Further, if there are credit cards, collections, missed payments, or anything else on your report that you don’t recognize, contacting the credit bureaus is critical.

“Always call the bureaus if you notice a sign of fraud on your credit report,” urges Mohidin, who says one in four consumers have an error on their report that could be pulling their credit score down. “And getting your identifying information correct is important so that you are rewarded for on-time credit payments.”

Under the Fair Credit Reporting Act, credit bureaus must investigate any items you dispute and correct the information if it cannot be verified.

“If you disagree with the results of a credit bureau’s investigation, you can ask the bureau to include a consumer statement (to that effect) in your file and your future reports,” explains Freddie Huynh, vice president of credit risk analytics at Freedom Financial Network. These statements allow you to offer extra explanation, such as why you missed a payment.

Additional Reasons to Call

Keep in mind that correcting inaccuracies with one of the bureaus does not mean it will automatically be corrected by the others. It’s important to review the individual reports of all three credit agencies.

Huynh, who was previously the lead data scientist at FICO, stresses that though information is largely similar across all the credit reporting agencies, there can be variations between the reports.

In addition, when disputing something on your report, the burden of proof is on you, says Greg Oray, president of Oray King Wealth Advisors.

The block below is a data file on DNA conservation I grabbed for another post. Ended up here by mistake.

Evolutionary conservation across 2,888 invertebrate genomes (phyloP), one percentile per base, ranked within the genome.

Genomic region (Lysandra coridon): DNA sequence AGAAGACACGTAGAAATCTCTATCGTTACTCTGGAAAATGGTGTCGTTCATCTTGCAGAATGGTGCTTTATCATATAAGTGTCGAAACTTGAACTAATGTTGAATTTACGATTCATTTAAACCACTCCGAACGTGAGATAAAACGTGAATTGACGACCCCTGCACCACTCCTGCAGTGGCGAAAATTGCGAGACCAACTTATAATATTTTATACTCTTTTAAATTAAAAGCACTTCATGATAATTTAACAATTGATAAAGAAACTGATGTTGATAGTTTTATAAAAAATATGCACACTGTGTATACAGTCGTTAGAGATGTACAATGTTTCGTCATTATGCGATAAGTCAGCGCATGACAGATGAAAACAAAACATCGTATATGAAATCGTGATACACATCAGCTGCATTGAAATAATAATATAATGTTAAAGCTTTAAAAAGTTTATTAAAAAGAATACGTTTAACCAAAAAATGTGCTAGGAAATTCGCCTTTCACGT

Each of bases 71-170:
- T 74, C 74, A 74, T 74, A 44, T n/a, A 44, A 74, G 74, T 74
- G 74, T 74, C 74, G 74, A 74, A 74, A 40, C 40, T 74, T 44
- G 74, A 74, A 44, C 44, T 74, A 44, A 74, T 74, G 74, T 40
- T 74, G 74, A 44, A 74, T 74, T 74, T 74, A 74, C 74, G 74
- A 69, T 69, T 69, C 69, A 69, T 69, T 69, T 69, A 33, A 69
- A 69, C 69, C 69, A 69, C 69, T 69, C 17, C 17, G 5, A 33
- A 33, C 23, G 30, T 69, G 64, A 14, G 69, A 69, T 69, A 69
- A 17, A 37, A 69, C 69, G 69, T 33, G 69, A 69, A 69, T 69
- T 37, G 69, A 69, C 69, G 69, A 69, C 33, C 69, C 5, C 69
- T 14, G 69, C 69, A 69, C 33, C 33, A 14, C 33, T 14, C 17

“Gather any documents that may help your case and have them available,” says Oray. “If you’re having trouble working with a representative or the reporting bureau to resolve your case, consider hiring a legal service that specializes in these matters.”

If you’d like to freeze your credit, you’ll have no choice but to speak to a credit bureau.

How to Freeze Your Credit

Understanding what it means to freeze your credit is critical, particularly in light of the recent Equifax security breach that exposed the personal information of millions of consumers. 

A credit freeze, also called a credit lock, is a tool that restricts access to your credit report. Taking this step makes it far more challenging for identity thieves to open new accounts in your name.

“Placing a credit freeze is similar to putting your credit cards in a bowl of water in the freezer—no one can use the credit until you ‘thaw’ it,” explains Andrew Housser, CEO of Freedom Financial Network. “With a credit freeze, creditors cannot see your credit history. If a scammer tries to open credit in your name, the creditor is unlikely to issue credit without knowing the history attached to your name and Social Security number.”

However, it’s important to note that freezing credit requires contacting each of the three credit bureaus separately.